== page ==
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The latest news about the novel coronavirus and COVID-19 in Montana.

Reservation Facilities Strapped For Space As Regional Hospitals Fill

Nicky Ouellet
Yellowstone Public Radio

As Montana sees a surge in COVID-19 cases, medical facilities, particularly within tribal nations, are being pushed to their limits.

Kaci Wallette is a nurse at the Poplar Community Hospital, a facility in northeast Montana, where a full staff consists of three nurses and three certified nursing assistants.

"If you have a critical patient come in that needs intubated, you're going to have all three nurses in the trauma room. If you have two people come in that are shortness of breath, that's hard to maintain even two with three nurses. So we stabilize them and then we fly them out to magnet hospitals," Wallette said.

The Poplar hospital has 20 beds and no intensive care units (ICUs), like most rural medical facilities. Two weeks ago, Wallette, who is also a councilwoman for the Fort Peck Assiniboine and Sioux Tribes, helped coordinate a critical patient transfer, something that’s become more common and more challenging as COVID cases rise nationwide.

"We were just flying out our 26th patient in that week. We had to call 16 different facilities before we could find an open bed for that person. There was no open beds in North Dakota, none in Montana and none in Wyoming. The patient ultimately ended up going to the University of Salt Lake City," Wallette said.

On Oct. 15 Governor Steve Bullock said medical staff were desperately needed across the state. Local travel nurse databases are exhausted, the National Guard is assisting and hospitals are nearing capacity.

Reservation communities are asking for the majority of assistance as case counts swell with often fatal results. Indigenous people account for 39 percent of Montana COVID-19 deaths, despite making up only about seven percent of the state’s population.

Jim Murphy with the state health department says there are two reasons so many reservation facilities need staff right now.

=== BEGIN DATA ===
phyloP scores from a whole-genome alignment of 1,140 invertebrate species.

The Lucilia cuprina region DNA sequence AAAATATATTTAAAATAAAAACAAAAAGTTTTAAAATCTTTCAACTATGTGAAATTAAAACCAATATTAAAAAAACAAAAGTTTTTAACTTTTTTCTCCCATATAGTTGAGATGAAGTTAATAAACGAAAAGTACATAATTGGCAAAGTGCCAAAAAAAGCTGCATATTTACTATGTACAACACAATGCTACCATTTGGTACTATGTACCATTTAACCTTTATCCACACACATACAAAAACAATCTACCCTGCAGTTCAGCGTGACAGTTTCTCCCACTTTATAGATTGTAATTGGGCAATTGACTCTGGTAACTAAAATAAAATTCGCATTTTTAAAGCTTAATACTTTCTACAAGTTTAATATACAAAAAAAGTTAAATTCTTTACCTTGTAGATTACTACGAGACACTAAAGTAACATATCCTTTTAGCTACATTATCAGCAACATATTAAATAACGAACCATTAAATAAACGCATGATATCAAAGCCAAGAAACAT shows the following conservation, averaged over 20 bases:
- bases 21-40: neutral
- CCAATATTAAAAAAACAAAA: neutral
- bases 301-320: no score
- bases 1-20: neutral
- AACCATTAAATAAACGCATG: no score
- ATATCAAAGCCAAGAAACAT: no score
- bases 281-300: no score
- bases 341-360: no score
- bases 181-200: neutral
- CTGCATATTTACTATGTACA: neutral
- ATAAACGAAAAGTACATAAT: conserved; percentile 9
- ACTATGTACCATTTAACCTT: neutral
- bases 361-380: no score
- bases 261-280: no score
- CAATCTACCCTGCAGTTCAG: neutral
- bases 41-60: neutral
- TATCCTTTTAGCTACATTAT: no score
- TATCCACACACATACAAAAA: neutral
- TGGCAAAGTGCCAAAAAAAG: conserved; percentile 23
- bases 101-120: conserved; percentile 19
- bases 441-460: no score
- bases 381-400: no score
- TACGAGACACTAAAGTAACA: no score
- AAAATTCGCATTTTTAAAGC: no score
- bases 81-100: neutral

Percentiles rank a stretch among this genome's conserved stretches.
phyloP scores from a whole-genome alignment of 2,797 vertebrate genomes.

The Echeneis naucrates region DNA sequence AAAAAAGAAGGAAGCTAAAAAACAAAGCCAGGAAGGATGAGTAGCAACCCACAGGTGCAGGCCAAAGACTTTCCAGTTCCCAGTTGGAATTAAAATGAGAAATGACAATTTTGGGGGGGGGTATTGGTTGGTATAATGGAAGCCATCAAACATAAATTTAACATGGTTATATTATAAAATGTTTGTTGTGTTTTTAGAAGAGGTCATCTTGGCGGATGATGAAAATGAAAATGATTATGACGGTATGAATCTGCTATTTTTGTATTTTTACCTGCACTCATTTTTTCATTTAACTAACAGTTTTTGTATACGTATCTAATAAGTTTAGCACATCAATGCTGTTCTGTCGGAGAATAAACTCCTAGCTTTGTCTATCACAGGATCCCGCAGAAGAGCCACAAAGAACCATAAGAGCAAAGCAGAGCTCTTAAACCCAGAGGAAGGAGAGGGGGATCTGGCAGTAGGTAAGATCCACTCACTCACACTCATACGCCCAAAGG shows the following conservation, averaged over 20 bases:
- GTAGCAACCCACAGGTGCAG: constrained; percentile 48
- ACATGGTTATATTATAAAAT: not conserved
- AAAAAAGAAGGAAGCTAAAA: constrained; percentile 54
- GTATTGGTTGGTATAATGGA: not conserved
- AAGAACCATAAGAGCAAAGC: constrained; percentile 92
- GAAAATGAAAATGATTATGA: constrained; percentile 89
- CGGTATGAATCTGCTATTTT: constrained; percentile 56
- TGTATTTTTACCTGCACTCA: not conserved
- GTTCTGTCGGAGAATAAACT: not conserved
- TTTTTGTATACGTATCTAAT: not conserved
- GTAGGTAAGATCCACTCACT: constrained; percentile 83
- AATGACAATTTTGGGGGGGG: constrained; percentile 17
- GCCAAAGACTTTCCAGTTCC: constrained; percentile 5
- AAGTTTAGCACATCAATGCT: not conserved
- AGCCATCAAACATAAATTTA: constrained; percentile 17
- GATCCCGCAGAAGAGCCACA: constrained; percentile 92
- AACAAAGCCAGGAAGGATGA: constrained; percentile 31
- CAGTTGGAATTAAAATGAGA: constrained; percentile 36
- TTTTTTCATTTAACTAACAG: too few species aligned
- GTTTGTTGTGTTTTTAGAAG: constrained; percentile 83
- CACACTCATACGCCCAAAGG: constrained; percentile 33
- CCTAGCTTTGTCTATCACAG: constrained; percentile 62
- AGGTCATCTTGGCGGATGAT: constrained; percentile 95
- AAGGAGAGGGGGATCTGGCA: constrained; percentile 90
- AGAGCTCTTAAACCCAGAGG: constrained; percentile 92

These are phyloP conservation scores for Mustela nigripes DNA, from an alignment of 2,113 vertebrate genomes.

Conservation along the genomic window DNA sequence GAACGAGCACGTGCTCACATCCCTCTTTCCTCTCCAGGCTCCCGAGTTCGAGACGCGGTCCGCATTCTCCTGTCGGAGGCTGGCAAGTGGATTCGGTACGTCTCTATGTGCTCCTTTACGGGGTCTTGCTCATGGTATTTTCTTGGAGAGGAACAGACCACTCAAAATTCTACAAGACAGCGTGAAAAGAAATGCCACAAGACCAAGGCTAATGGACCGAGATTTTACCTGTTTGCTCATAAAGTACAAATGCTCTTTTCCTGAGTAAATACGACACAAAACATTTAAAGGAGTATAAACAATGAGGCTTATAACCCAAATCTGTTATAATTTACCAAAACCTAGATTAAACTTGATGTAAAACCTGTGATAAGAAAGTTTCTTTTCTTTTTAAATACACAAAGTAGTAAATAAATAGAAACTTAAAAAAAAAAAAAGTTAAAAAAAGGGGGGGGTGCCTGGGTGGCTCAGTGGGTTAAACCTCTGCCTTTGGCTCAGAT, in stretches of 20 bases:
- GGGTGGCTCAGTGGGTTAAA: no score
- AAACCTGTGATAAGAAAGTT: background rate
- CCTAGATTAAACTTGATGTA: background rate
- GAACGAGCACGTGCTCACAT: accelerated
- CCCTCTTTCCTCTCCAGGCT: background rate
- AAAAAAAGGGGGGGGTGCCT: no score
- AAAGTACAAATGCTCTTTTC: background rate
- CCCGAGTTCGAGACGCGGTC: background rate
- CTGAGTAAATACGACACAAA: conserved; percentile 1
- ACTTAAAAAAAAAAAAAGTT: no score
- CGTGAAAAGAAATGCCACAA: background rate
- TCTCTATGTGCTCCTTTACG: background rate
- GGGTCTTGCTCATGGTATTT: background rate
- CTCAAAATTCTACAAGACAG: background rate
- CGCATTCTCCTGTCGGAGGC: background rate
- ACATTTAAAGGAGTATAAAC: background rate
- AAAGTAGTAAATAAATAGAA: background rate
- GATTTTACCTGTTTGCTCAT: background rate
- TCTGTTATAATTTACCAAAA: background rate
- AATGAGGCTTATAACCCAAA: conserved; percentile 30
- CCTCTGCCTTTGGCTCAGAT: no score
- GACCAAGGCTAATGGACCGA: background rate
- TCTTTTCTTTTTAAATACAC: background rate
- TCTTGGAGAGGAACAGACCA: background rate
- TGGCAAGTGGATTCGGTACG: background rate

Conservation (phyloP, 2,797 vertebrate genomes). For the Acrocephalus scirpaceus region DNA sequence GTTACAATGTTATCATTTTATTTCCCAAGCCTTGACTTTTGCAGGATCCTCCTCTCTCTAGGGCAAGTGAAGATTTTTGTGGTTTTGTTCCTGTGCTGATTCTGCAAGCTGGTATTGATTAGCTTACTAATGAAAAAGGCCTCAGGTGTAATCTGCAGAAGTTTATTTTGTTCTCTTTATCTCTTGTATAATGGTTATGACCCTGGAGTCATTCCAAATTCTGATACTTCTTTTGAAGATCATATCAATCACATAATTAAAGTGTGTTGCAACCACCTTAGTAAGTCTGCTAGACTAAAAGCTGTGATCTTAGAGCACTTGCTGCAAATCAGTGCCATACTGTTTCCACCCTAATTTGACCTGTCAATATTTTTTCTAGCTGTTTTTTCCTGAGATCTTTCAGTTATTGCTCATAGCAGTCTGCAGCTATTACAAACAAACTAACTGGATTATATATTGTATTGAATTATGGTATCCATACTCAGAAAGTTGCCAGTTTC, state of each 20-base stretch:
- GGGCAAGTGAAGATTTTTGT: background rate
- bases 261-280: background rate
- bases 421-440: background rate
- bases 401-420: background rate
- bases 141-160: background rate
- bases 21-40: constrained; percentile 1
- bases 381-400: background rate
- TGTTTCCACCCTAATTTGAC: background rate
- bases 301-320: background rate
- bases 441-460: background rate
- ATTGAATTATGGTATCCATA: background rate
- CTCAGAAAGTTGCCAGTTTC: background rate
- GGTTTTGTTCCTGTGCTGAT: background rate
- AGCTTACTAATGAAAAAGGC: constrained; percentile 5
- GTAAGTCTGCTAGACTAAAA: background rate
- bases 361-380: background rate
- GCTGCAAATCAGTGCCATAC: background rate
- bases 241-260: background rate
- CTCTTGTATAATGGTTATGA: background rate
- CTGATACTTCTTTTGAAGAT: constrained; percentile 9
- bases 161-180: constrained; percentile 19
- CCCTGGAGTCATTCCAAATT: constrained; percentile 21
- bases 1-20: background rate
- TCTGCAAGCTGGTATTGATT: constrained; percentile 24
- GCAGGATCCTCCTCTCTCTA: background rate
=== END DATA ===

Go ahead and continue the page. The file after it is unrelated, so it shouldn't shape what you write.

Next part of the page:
"You start out with fairly small staff and fairly small facilities, and then you have large case numbers. So you're kind of getting hit from both sides. You might have staffing shortages because some of your staff is literally out ill and you might have staffing shortages because you don't have enough staff to effectively interview all the cases identified or do all the contact tracing needed," Murphy said.

Melissa Hubbard is the Billings Area Director of Quality for Indian Health Service (IHS).

"IHS hospitals...none of them have ICU beds. So when we need to have a person transferred to a higher level of care, we really rely on those referral centers to be able to take the patients. And with all of the uptick of activity in Montana, ICU bed shortages have been a challenge," Hubbard said.

Hubbard says Montana IHS facilities are transferring at least one critical COVID-19 patient each day. She says they haven’t yet been unable to find a transfer, but are making a plan in case Montana’s healthcare system is overwhelmed.

"I don't know that it's likely but it's a possibility," Hubbard said.

Hubbard says Fort Harrison, the Helena Veterans Affairs hospital, has agreed to accommodate critical patients from IHS facilities if IHS can’t find transfers.

Other Montana facilities are also changing to cope with the virus. Hubbard said the Crow Northern Cheyenne hospital is now only treating non critical COVID patients to avoid infecting non COVID patients.

Dr. Bridget Brennan, the chief medical officer of Benefis Health in Great Falls, says with COVID cases surging and flu season ramping up she's concerned about health facility capacity on a regional scale.

"If we get overwhelmed, it's going to gridlock the entire system. We're going to see ICUs that aren't going to have beds for patients that need them," Brennan said.

She urged everyone to stay home to avoid spreading the virus to healthcare workers. On Oct. 16, the state health department reported that five percent of all active Montana COVID-19 cases are individual healthcare workers. Dr. Brennan says medical personnel are getting sick from being in grocery stores, gas stations and restaurants, not from going to work.

"I will put this very simply: We are experiencing a public health crisis," Brennan said.

While reservations across the state have been under varying lockdown and restrictive measures since the spring, Fort Peck Councilwoman Wallette says she doesn’t believe those restrictions can successfully slow the spread of COVID-19 if the rest of the area has reopened.

"Roosevelt County sits in the majority on the Fort Peck Indian reservation, but the town of Wolf Point, they fall under the jurisdiction of Roosevelt County in the state of Montana," Wallette said.

Roosevelt County Attorney Austin Knudsen, who’s running for state attorney general, has questioned the authority of health officials to order quarantines and mask mandates.

"I understand from his point, but from my point, I have to look out for the health and welfare of my enrolled members," Wallette said. "I don't think a tribal lockdown will work until the county is on the same page with us. And it's not fair to have half of the county on lockdown while the other is not. Our numbers are continuing to rise. Our death rate is still rising. It's not working right now."

Copyright 2020 Yellowstone Public Radio

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